2 articles Tag memory

Understand the Memory of a Laptop

RAM (random access memory) is an important place in a computer where the application programs and data in use are stored so that processor can easily access this data. RAM is a short-term memory of your PC, and it can save a modest amount of information that is easy to access. You will need laptop reviews to find out thememory of your laptop. The RAM is almost 100 times faster than a hard drive or SSD but holds 100 times fewer data, and this data is temporary because the RAM will lose data as the power goes off. RAM is faster to read and write as compared to other types of computer storage, such as SSD (solid-state drive) and HDD (hard disk drive) or optical drive.

RAM will hold this data as long as the computer is running. As the computer turned off, the RAM will lose its data. As you turned on your computer again, the operating system and files are loaded once again in the RAM from SDD or HDD. Ram is small in physical size and storage capacity. A typical laptop may have 4 gigabytes RAM, but a hard disk can hold almost ten terabytes.

Types of RAM

Here are different types of RAMs available in the market, but the use of SDRAM memory is an old and plain memory that will slow your system down. There are various types of RAM, such as SDRAM, Rambus DRAM, and DDR.

SDRAM (Synchronous DRAM)

Nearly all systems are designed with 168-pin, 3.3-volt SDRAM DIMMs. It is not an extension of old EDO DRAM, but it is a new DRAM. SDRAMis run at 66 MHz, but the older fast page EDO and DRAM max out at nearly 50 MHz. The SDRAM can be scaled to PC133 (133 MHz) officially and unofficially almost 180MHz or even high. As the processor works faster, the advanced memory requires RDRAM and DDR for proper functioning.

Double Data Rate SDRAM (DDR)

DDR can double the speed of data transfer of SDRAM by transferring data according to the clock cycle. DDR memory operates at nearly 333 MHz or 166 MHz * 2 (aka PC2700 / PC333) or 1333 MHz * 2 (PC2100/PC266). Being 2.5-volt technology, the DDR uses 184 pins in DIMMs. It is not physically compatible with SDRAM but utilizes same parallel bus to make the implementation easy than RDRAM. RDRAM is a different technology.

Rambus RDRAM (DRAM)

Despite its high cost, the Intel has blessed the consumer market with RDRAM. This technology is specially designed for Pentium 4 of Intel. The RDRAM is a leading serial technology arrived in 3 flavors, such as PC 600, PC 700 and PC 800. The RDRAM PC 800 has increased the throughput of PC 100 SDRAM, but a sophisticated dormancy. The advanced RDRAM designs with numerous channels, such as the motherboard of Pentium 4 are at the top of the heap in the memory quantity, especially after pairing with PC-1066RDRAM memory.

DRAM is available in two important forms, such as RIMMs and DIMMs. RIMMs utilize only 16-bit interface, but it runs at a higher speed as compared to DDR. To enhance the performance, the chipsets of RDRAM require RIMMS instead of a dual 32-bit interface. The DIMMs contains 64-bit components, but if you want to use in a motherboard with dual configuration channel, you should pair them and enhance their performance.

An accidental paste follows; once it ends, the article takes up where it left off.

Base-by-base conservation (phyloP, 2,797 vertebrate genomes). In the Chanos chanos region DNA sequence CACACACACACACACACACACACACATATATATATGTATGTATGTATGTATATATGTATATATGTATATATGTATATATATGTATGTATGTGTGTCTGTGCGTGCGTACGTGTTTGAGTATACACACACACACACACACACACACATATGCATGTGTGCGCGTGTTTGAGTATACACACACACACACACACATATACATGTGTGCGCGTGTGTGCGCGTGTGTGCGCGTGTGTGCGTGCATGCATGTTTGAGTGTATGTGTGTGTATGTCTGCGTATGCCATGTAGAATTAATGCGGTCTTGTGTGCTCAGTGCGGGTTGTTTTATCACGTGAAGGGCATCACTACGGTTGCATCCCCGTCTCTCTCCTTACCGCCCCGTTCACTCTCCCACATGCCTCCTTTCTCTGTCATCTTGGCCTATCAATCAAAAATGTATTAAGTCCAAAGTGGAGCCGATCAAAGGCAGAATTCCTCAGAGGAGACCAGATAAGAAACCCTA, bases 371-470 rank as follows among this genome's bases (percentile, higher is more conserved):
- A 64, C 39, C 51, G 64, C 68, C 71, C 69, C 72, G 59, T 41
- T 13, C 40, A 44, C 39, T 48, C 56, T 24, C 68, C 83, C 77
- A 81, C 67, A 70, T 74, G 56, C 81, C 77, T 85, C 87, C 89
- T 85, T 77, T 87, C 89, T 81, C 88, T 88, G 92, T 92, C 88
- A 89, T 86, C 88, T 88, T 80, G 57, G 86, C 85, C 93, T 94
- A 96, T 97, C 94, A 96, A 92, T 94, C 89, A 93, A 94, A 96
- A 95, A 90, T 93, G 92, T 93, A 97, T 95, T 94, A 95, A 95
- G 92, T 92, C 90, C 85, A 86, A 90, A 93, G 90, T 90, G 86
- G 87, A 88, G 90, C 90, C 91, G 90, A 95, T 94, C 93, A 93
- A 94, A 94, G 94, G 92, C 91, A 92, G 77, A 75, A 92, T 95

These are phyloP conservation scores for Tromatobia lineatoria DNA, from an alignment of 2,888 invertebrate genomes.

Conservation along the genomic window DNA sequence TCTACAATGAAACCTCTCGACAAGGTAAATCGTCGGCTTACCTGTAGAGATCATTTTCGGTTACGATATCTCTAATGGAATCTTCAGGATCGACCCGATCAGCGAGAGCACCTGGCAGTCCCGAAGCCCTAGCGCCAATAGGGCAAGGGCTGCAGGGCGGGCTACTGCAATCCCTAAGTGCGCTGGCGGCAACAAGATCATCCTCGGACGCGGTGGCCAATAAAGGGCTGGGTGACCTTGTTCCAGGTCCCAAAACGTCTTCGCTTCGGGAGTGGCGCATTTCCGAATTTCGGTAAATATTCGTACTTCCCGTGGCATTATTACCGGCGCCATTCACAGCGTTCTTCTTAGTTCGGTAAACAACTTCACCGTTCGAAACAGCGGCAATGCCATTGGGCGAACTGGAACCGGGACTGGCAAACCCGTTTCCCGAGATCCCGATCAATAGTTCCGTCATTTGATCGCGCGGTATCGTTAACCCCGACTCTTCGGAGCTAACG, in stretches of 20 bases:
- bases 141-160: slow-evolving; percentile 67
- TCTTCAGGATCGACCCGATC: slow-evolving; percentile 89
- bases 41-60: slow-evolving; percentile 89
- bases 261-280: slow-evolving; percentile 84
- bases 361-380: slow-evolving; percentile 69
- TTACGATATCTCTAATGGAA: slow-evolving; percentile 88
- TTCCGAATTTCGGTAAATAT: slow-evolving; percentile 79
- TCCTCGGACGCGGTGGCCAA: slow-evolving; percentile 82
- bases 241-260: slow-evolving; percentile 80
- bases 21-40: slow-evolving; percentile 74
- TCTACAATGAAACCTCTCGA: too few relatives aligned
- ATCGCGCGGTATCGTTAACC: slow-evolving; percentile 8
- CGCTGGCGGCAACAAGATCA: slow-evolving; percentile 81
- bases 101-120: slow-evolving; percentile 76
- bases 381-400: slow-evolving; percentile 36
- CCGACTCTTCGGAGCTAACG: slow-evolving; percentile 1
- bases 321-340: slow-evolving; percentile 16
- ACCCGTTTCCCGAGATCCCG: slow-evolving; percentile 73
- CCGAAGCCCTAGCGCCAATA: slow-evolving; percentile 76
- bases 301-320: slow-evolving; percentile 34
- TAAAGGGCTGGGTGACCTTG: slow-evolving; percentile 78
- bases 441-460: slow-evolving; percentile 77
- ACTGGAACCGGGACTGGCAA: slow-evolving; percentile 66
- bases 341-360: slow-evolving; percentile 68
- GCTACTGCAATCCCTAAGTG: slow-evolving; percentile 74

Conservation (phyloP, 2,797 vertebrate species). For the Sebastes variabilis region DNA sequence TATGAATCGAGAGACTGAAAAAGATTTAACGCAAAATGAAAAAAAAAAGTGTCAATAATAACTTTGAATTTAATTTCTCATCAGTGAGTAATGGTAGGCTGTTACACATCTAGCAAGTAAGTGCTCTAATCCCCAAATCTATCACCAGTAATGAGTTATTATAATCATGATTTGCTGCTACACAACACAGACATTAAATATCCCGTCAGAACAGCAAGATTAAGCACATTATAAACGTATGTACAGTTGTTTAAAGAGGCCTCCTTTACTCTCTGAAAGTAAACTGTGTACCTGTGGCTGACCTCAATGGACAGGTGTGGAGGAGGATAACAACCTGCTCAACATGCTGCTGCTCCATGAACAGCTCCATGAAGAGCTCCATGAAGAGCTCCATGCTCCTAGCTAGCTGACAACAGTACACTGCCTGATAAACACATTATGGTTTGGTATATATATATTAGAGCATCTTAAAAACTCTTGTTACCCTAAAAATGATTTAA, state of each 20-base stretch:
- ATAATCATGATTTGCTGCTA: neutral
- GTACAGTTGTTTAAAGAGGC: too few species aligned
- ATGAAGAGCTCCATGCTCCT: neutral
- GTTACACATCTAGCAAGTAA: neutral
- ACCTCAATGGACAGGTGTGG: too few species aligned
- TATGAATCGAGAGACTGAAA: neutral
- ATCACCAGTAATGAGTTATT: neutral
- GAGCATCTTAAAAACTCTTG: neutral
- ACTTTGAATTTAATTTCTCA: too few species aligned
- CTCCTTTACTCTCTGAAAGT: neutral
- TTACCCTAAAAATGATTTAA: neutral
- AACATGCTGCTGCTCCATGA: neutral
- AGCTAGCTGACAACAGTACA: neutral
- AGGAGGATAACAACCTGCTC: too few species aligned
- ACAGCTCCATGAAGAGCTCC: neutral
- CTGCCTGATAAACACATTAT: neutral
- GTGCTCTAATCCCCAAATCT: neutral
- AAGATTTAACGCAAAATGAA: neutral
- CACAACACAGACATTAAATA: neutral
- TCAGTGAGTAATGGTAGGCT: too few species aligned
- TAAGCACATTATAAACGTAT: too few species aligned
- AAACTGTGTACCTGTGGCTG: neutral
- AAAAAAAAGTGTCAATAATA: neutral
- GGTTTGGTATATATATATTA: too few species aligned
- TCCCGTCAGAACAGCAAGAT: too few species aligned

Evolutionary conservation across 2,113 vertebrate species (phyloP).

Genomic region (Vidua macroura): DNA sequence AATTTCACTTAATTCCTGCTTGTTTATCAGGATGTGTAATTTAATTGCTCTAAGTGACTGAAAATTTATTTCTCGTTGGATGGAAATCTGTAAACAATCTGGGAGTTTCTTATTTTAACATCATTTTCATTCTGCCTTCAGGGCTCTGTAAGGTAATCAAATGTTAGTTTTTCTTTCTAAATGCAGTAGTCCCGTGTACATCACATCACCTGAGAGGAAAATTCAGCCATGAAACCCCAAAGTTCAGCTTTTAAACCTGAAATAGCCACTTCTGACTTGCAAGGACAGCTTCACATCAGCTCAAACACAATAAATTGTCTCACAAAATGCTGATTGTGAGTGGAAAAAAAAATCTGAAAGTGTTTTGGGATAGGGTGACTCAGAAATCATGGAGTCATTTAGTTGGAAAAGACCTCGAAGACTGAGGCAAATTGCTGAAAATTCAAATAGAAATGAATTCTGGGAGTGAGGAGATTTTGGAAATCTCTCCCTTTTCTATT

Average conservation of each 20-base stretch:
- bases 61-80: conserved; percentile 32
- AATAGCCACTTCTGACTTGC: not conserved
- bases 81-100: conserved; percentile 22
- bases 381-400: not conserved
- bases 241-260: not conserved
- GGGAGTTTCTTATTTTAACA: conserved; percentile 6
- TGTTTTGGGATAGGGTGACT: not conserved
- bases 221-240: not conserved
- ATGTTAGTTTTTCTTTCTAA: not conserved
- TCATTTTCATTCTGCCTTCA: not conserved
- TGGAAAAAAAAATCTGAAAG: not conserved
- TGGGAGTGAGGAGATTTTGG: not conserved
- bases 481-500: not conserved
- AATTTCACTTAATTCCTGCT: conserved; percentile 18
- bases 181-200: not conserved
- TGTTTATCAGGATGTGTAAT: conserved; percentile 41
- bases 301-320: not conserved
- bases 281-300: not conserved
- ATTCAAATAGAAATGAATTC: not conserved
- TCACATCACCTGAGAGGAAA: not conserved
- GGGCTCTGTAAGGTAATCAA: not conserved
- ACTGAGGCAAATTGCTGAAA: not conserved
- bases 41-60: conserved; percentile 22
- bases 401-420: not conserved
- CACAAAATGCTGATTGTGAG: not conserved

Space in My Brain

During a conversation the other day (though I can’t remember who with, which will seem more poignant as this post mithers on), I started to think about all of the superfluous information that’s stored in my brain. I remember facts and figures, phone numbers, post codes, dates, even the registration numbers of cars that myself and my family have owned. The majority of this data is totally surplus to requirement, so wouldn’t it be great if we could do what we do with our hard drives, have a spring clean, delete the data we no longer need and free up some space for other stuff.

In 2009, I started a Psychology degree and one thing that struck me was that I struggled to retain information a lot more than when I was at school. I know that this is the curse of the Adult Learner, in fact, according to John Massari from Duke University “…¬†concepts of synaptic plasticity can be applied to improving the way we learn early in life. If certain kinds of activities are not learned during critical periods, it may difficult or even impossible to learn them later.”. In fact, he postulates that our brains change at around the age of 13. But it did all make me wonder if deleting my Nan’s postcode and the name of every teacher I’ve ever had would make space for data that’s more relevant to me now.

I’d love to be able to hook my brain up to a PC, trawl through my memory banks and delete all of the crap that I no longer need. A bit ‘Inception’-inspired, I suppose.

But then, this got me thinking too. What if I deleted the wrong data? I don’t mean like clicking format on the section that contains my name and address, I mean deleting the data that we, in our current lives, deem to be¬†unnecessary, only to discover that a minute event or occurrence is an intrinsic part of what makes us who we are. I could get rid of the name of my pen pal who I met in Hastings in 1992, only to realise that meeting her set me on a particular path.

So, I guess my question is this; what would you do? If you had the option to look at every individual file in your brain and delete the ones you no longer want or think you need, would you do it?

Just a bit of food for your already over-stuffed brain on this rainy Saturday morning!